Harper Watters is a ballet dancer for today's generation. A social media maestro and a charismatic performer, the Houston Ballet soloist is equally at home in front of the camera hosting his hit YouTube series, "The Pre Show"; interacting with fans on his crazy-popular Instagram account; or showing off his beautiful classical technique onstage. It's a multifaceted identity that's proven to be invaluable to his career—and it's taking him to places he never even dreamed of.
Getting corrections from our dance instructors is how we grow, and as students, it's important that we do our best to apply every correction right away. But sometimes—whether it's because we're in physical pain, or have a lot on our minds, or are just not paying attention—those corrections don't sink in. And from a teacher's standpoint, giving the same corrections time and time again gets old very fast. Here are 10 important corrections dance teachers are tired of giving. Take them to heart!
Summer intensive auditions can be nerve-racking. A panel of directors is watching your every move, and you're not even sure if you can be seen among the hundreds of other dancers in the room. We asked five summer intensive directors for their input on how dancers can make a positive impression—and even be remembered next year.
When we think of a dancer who's broken barriers, American Ballet Theatre principal Misty Copeland tends to be the name that comes to mind. And though Copeland has been a crucial advocate for equality in the world of ballet, Raven Wilkinson—a mentor of Copeland's—is considered one of the original pioneers of the movement.
In 1955, Wilkinson became the first African American to dance with the renowned Ballet Russe de Monte Carlo. Her fortitude in the face of bigotry and hate cemented her legacy. Now, with the release of the new children's book Trailblazer: The Story of Ballerina Raven Wilkinson, a new generation of dancers will be inspired by her tale of overcoming obstacles to achieve a dream.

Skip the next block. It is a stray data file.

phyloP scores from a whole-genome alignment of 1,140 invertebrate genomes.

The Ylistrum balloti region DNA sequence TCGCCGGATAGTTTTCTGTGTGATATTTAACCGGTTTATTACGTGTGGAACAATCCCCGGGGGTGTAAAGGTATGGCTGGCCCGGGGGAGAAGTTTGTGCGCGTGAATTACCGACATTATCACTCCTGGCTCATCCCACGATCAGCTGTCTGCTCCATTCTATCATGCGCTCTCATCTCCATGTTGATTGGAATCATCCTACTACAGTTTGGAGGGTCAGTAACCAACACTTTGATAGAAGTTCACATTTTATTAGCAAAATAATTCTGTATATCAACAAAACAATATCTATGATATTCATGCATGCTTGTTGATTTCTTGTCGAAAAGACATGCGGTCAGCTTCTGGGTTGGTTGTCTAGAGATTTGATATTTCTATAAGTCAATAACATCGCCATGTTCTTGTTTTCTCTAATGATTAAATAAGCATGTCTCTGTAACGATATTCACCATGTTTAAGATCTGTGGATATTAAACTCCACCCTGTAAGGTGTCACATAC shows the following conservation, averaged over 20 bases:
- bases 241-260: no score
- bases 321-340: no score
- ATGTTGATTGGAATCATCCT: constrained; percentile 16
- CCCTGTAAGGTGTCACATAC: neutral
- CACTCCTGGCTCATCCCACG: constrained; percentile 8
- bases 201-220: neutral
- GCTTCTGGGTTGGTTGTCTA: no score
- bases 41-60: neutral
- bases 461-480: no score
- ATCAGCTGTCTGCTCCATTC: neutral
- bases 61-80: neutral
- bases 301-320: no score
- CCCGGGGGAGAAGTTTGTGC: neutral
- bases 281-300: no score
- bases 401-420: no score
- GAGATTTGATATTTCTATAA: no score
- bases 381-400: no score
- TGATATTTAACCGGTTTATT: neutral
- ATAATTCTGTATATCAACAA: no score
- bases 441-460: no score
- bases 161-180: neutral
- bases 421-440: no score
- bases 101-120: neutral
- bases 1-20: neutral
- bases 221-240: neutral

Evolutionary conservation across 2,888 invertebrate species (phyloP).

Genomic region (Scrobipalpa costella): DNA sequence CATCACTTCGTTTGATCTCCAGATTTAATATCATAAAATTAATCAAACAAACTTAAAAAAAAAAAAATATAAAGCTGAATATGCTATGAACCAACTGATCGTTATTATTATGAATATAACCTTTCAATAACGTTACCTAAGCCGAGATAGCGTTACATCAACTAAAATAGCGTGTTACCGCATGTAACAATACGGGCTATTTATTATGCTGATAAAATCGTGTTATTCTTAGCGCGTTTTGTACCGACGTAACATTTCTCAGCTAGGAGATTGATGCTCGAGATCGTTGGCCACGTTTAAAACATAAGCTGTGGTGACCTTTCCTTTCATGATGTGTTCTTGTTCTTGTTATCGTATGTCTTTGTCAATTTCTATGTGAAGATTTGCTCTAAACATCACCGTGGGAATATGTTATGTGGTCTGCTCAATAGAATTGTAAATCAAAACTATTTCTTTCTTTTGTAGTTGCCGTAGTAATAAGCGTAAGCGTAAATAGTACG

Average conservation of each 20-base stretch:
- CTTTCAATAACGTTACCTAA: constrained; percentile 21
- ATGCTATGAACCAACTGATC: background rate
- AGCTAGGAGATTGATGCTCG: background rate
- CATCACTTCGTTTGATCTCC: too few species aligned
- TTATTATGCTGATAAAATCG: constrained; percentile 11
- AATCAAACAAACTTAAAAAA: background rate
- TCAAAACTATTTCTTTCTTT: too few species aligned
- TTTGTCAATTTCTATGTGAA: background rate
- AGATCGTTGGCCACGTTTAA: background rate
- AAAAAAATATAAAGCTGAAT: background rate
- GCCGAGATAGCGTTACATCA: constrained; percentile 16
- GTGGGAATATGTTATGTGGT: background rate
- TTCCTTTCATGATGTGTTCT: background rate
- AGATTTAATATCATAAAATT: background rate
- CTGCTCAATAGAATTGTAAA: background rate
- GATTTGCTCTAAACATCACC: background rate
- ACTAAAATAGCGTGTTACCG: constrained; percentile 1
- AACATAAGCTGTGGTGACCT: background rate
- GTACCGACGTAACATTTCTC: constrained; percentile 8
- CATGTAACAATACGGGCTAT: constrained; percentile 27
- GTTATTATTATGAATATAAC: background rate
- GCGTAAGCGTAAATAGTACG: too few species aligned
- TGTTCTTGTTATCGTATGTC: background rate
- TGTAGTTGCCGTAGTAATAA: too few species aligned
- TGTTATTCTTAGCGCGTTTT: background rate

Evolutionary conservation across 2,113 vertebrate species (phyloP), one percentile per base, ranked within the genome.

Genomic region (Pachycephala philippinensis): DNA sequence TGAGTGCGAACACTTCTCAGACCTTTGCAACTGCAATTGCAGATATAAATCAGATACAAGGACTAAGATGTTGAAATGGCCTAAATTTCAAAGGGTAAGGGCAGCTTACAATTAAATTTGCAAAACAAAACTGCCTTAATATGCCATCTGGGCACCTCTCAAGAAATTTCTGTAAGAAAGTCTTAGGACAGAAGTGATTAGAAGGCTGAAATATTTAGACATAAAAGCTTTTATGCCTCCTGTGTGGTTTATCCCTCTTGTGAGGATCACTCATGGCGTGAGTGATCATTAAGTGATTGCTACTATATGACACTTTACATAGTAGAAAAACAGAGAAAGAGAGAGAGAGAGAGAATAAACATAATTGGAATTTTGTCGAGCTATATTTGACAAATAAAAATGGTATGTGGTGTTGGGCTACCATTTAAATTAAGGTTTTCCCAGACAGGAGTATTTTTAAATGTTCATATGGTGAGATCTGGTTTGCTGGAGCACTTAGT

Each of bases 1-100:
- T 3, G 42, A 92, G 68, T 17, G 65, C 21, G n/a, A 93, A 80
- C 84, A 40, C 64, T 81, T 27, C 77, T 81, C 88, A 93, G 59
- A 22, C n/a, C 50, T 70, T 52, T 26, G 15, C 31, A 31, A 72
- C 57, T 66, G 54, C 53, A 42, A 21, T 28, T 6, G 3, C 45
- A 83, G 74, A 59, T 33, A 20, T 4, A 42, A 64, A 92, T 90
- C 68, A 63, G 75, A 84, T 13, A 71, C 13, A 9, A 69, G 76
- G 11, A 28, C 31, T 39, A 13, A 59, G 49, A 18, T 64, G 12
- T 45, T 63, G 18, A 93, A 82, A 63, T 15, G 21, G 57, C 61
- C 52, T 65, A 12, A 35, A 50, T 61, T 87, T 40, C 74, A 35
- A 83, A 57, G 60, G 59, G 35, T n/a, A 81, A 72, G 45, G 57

The book details Wilkinson's life, from her experience as a young dancer training in Harlem, to her run-ins with the Ku Klux Klan while on tour with Ballet Russe, to her later ballet career in Europe. "There were times where my heart really hurt because of the situations I had to deal with," she says. "But I always had faith that I was made to be a dancer and that I was gonna dance."
Dance Spirit spoke with Wilkinson to discuss the new book and get her take on racial equality within the ballet world.
Postmodern pioneer Trisha Brown redefined how dance is seen and felt. A founding member of Judson Dance Theater, Brown frequently collaborated with other experimental artists like Yvonne Rainer, Merce Cunningham, Twyla Tharp, and Steve Paxton.
She embraced pedestrian movement, pairing everyday gesture with rhythm and fluidity. "It's liquid," says Wendy Perron, who danced with Brown in the '60s and '70s. "Like a river with many tributaries, water coming out of a faucet, or being on a raft and seeing the water move away in different directions." Brown also pushed beyond stages with choreography in fields, museums—even on the sides of buildings.
There's a common misconception that a dancer's body has to be thin. But the truth is that talent knows no body type, and the number on the scale never determines an artist's capabilities. Here are some extraordinary dancers fighting the stereotype of what a dancer "should" look like.
We always love a good halftime performance. And we LIVE for halftime performances involving talented kids. (Fingers and toes crossed that Justin Timberlake follows Missy Elliott's lead and invites some fabulous littles to share his Super Bowl stage.)
So obviously, our hearts completely melted for 5-year-old Tavaris Jones. Tavaris may have just started kindergarten, but during Monday night's game between the Cleveland Cavaliers and Golden State Warriors, the Detroit native danced with the panache of a veteran pro at halftime.